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4197o3w9xeL._SX355_BO1,204,203,200_[1]I recently read After Easter by Jeremy R. Howard and Doug Powell and this is a review of the book.

This may seem a little late since Easter is long past, but truthfully you could read this book anytime and be amazed all over again by the miracle of the cross.

A new Christian will read this book and journey from the Garden to the Cross, gaining a good understanding of how the whole redemption story came to be. A seasoned Christian will read the book and be refreshed in remembering the significance of why the Son of God had to die. Both will be humbled again by the realization that He did it for us.

I like how this book gives scriptural and scientific evidence for the events that led to the empty tomb, and even gives clear details of how the early church began and took the mission of Christ seriously.

The book can be read in a short period time but that certainly doesn’t indicate it is shallow. Quite the opposite. The depth of detail contained in its 60 pages is amazing. I would highly recommend this book for anyone wanting to boost their witnessing ability. It would make a nice gift and should certainly be in every church library.

I am a Lifeway/B&H blogger and received a free copy of the book in exchange for my honest review.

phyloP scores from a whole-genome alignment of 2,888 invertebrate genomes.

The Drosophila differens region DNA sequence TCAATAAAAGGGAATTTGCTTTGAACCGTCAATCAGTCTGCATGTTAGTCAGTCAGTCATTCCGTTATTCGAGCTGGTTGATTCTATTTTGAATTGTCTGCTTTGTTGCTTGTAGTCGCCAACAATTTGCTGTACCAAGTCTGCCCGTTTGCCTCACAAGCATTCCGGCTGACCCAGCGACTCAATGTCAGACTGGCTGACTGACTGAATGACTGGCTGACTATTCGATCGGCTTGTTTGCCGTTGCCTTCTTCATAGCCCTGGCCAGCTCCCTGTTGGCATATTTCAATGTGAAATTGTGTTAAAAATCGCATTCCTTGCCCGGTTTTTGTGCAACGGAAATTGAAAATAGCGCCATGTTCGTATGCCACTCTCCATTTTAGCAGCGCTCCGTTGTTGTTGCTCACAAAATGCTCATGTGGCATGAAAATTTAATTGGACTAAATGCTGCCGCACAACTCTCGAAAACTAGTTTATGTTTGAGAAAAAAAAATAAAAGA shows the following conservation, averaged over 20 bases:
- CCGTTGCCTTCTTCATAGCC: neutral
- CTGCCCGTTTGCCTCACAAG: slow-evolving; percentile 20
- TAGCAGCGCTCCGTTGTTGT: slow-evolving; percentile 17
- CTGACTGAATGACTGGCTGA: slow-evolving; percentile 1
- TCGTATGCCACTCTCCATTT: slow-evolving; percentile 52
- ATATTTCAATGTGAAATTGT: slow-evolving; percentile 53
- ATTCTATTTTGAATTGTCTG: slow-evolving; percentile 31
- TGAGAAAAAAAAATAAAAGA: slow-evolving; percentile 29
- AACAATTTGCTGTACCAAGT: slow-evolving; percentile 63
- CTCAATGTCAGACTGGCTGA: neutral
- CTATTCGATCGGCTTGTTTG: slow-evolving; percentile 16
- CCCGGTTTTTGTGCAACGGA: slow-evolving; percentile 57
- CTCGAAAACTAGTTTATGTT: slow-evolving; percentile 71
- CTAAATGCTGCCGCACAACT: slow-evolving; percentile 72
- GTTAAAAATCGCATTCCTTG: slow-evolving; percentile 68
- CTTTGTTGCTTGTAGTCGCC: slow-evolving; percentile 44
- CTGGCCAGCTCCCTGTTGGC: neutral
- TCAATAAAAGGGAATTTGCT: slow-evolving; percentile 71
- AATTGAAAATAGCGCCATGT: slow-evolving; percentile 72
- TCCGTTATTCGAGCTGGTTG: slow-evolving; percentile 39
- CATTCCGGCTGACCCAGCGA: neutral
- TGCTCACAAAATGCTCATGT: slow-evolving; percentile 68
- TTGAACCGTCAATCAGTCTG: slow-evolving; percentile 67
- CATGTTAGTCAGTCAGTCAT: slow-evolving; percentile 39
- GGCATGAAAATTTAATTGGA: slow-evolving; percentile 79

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51HG9Gv9bIL._SX385_BO1,204,203,200_[1]I belong to a book review group through B&H Bloggers and am able to acquire books to read at no charge and post reviews. When I saw the topic of the book Cherish by Vicki Courtney, I thought of my young granddaughters and was led to check it out. So glad I did.

What a wonderful down to earth and easy to read yet deep book on cultivating relationships for teen girls. Courtney addresses relationships with friends, family, self, guys and God in such a simple straightforward way. Courtney poses the question “instead of just surviving relationships, why not cherish them?”

In the opening chapter she addresses what makes up a good friend (someone who doesn’t ditch you on your worst days, keeps a secret when she should, makes right choices and helps point you to God) and then turns right around and poses the question, What about You? The reader is encouraged to take a moment and examine how they measure up to those four points. I love how she addresses Friendship Fixers – ways to strengthen yourself as a friend and so much more in this chapter from when it’s time to end a friendship, how to survive girl drama, gossip, how to balance out relationships with Christian and non-Christian friends, and my favorite – how to be a real friend in a digital world. Courtney dedicates the final part of the chapter to how to recognize when a friend needs help and when it’s critical that you talk to an adult about a friend’s issues.